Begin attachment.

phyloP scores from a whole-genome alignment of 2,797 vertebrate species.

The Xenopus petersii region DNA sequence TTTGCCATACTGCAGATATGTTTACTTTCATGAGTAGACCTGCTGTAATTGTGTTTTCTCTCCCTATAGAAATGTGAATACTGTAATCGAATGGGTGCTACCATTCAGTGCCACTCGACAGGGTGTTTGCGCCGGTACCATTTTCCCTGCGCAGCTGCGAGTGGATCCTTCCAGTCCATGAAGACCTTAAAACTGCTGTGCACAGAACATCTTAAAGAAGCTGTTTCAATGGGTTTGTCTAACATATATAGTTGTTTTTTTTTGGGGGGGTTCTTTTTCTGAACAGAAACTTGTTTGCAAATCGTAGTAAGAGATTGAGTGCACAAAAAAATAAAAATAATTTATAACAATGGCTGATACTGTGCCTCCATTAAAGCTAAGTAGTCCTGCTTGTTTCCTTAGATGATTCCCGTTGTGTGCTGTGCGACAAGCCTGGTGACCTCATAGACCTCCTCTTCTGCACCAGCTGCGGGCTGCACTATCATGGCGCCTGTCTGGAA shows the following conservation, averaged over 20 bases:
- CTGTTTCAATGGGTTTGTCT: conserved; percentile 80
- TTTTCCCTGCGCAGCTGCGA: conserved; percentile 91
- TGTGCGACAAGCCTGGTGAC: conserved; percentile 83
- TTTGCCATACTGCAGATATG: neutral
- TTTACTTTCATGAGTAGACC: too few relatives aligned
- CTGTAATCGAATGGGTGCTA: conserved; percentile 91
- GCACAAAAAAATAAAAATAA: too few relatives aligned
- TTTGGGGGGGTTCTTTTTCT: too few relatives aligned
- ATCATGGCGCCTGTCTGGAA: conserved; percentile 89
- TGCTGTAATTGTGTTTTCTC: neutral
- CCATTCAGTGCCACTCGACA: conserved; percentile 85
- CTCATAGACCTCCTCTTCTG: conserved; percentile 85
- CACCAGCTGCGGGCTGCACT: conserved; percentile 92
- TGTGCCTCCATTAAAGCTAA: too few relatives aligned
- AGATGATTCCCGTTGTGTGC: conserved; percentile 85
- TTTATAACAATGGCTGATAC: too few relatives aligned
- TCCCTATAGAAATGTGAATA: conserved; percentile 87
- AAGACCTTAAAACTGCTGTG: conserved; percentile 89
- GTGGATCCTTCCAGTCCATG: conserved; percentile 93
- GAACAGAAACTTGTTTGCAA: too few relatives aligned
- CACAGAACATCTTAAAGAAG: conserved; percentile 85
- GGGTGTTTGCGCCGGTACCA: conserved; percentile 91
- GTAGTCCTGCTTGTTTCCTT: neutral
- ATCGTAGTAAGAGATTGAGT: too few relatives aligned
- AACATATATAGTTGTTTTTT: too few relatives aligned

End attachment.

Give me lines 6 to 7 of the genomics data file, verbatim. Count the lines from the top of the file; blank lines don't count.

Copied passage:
- TTTGCCATACTGCAGATATG: neutral
- TTTACTTTCATGAGTAGACC: too few relatives aligned